Just before entering the bush on the other side he paused, lifted his head and turned to look back. The new angle revealed that my "pretty little buck" was VERY respectable 4x4; and while he did lack mass and height his rack was actually extremely wide with very long mains. Had I known, or bothered to glass him with the binos I'd have dropped him. But I didn't...and he took that last step into the bush and was gone.
Oh well, chalk one up to being stupid....or smart
The next day I hunted from the birch blind in the morning and then, at my brothers suggestion, went and sat for the evening in one of his back-up spots a few miles away. He had reported consistently seeing high numbers of does and small-medium sized bucks every time he had been there but we also had intel on a nice 5x5 in the area, although he had only see him once in late September the owner said he been spotted regularly out in the field. This wasn't exactly my style of hunting - open country and longer shots were not my thing - I like to see how close I can get but the prospect of seeing several bucks made it <ahem> somewhat easier to set aside my preferences. As advertised, there was no shortage of activity:
Before long I had 12 does and 4 bucks (2 mediocre 4x4s, a 3x3 and little spiker) feeding about 200-300yds in front of me. But the 5 never showed, and none were "shooters"; at least on day 2 they weren't shooters. But it was encouraging to see them all the same.
Day three I went over to my ground blind. The Sask govt has seen fit to declare that all CF members who join up from Sask are now considered residents so that gave me a doe tag along with my standard either-sex tag. The plan was to hunt the first few hours there and then head back to the birch blind for the rest of the day. The trails it overlooked led from a hay field a couple hundred yards away and the heavy traffic on the trails almost garunteed a chance to fill my anterless tag, without compromising the birch blind which had tons of buck sign. Plus it was ideal for a morning hunt. I settled in in the dark and waited for shooting light. The first sign of life was not a deer but the resident squirrel who was decidedly unhappy about my trespassing under "his" tree and made it very clear I was NOT welcome.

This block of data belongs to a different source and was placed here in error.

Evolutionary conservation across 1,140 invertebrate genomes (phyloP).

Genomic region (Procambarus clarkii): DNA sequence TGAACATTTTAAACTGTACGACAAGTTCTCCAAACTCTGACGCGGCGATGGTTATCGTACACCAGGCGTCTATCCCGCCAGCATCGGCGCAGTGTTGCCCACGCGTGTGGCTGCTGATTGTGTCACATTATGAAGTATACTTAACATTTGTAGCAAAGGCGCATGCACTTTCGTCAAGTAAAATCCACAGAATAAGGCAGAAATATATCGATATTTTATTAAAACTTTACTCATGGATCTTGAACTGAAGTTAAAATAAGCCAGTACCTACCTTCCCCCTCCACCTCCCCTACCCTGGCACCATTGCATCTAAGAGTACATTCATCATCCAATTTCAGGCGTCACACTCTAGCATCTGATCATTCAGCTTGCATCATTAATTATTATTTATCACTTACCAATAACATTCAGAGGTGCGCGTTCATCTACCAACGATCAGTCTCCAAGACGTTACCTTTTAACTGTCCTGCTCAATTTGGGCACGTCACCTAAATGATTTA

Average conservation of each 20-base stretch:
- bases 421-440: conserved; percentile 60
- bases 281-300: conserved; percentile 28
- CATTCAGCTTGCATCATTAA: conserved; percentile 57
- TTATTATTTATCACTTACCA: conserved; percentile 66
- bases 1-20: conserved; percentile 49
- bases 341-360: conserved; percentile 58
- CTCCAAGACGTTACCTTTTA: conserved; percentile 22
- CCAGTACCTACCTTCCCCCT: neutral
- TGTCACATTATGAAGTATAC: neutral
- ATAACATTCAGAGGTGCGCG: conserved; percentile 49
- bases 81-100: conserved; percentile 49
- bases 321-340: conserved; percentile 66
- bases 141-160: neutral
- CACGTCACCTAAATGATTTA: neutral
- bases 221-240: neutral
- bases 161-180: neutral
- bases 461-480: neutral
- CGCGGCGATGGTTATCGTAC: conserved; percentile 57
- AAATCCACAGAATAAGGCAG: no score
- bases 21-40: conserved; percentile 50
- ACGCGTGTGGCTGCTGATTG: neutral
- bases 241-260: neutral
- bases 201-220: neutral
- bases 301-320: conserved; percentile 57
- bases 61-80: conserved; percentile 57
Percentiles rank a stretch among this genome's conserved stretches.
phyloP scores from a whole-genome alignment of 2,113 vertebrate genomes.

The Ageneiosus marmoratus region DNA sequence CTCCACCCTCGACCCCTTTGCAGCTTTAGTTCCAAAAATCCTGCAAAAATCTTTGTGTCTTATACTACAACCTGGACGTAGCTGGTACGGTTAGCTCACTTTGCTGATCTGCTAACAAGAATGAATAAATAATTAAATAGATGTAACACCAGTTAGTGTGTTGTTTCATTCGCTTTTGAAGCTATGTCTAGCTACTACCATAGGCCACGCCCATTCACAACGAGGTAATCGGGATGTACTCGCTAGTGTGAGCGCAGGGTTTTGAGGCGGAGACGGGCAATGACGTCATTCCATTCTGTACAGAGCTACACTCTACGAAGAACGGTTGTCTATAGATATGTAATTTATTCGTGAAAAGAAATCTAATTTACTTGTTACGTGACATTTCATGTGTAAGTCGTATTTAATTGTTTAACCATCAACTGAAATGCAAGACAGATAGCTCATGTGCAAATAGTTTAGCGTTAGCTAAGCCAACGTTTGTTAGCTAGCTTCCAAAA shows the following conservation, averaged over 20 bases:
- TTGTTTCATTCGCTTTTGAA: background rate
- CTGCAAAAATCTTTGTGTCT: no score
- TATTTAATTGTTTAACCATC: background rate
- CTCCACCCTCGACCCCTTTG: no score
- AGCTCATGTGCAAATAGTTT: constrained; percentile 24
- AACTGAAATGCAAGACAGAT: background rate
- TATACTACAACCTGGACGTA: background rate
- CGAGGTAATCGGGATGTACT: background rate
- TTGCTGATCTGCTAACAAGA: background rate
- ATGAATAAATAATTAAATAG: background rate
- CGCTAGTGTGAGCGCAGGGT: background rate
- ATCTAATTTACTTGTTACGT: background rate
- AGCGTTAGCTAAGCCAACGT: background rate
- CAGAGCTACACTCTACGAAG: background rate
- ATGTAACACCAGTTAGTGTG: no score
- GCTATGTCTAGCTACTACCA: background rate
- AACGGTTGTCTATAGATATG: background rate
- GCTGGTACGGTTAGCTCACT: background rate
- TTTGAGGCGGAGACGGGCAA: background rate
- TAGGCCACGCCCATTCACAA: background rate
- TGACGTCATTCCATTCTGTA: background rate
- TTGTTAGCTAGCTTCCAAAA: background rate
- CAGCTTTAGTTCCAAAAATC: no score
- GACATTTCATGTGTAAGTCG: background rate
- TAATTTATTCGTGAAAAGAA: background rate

Right on schedule, about an hour after sunrise I heard the thump of hooves and snapping of branches that signalled the does were heading back from the field. Cool as a cucumber, I got ready. It was absolutely classic...the trees surronding the middle trail shiverred as they paused before stepping into the clearing...then....ANTLERS...BIG ANTLERS...its a BUCK...a HUGE BUCK. He strode quickly across the clearing, almost trotting, and my rifle swung with him trying to settle on his shoulder and THUNK! slammed into the trunk of the tree my blind was hiding behind. The buck locked up the brakes and stared straight at me, barely 20 yds away. I like to get close, well...I had my wish only I somehow had to manouevre my rifle around to the other side of the tree to get a shot. "Lord, 'need a little help here"
After an eternity, he turned his head and I thought "its now or never, three more steps and he's gone". I switched to the other side found his shoulder in the scope and fired. He was off like a flash, like I never touched him. There was no crash of a falling buck, just the sound of his running full speed through the bush and then nothing.
It wasn't possible to miss at that range...was it?
I crawled out of my blind and found his tracks, they were hard to miss...and after a minute or two of searching...a tiny drop of blood. Thank God for snow. I waited a little more and then heard it, a single gurgling cough from deep in the bush. I had hit his lungs (at that range, I should hope so) and he was down. A few more minutes just to be sure and I started down his trail. There was very little blood but a buck that big running through snow leaves a trail a blind man could follow. 50yds later, he was all mine:
0815 on day 3 and it was all over.
Of course I still had my doe tag, but after that the thought of shooting a doe was decidedly anti-climatic, and since I couldn't bring the meat back anyway (my brother takes it when I tag one at home) why bother. He already had mine plus 2 tags of his own.
After dropping him off at the butcher I dropped the cape and antlers at the local taxidermist. My wife is very understanding about my hunting obsession (she's provided most of my best hunting gear as birthday and Christmas gifts) and graciously acquiesed to me having my first good buck mounted; but has made it clear that she isn't a fan of having a house full of dead animals. I do have standing permission to get my first +160 and any B&C class shoulder mounted but everything else is a horn mount.
Luc does a real sharp job of them (my brother has several), and I usually look for an excuse to go hang out at his shop:
I can't wait to bring him home when I come back in June.
So that's it. I have to thank God, my wife and especially my brother for making this all possible. I can't wait for next season...now that I'm a resident I'm eligible for the elk draw.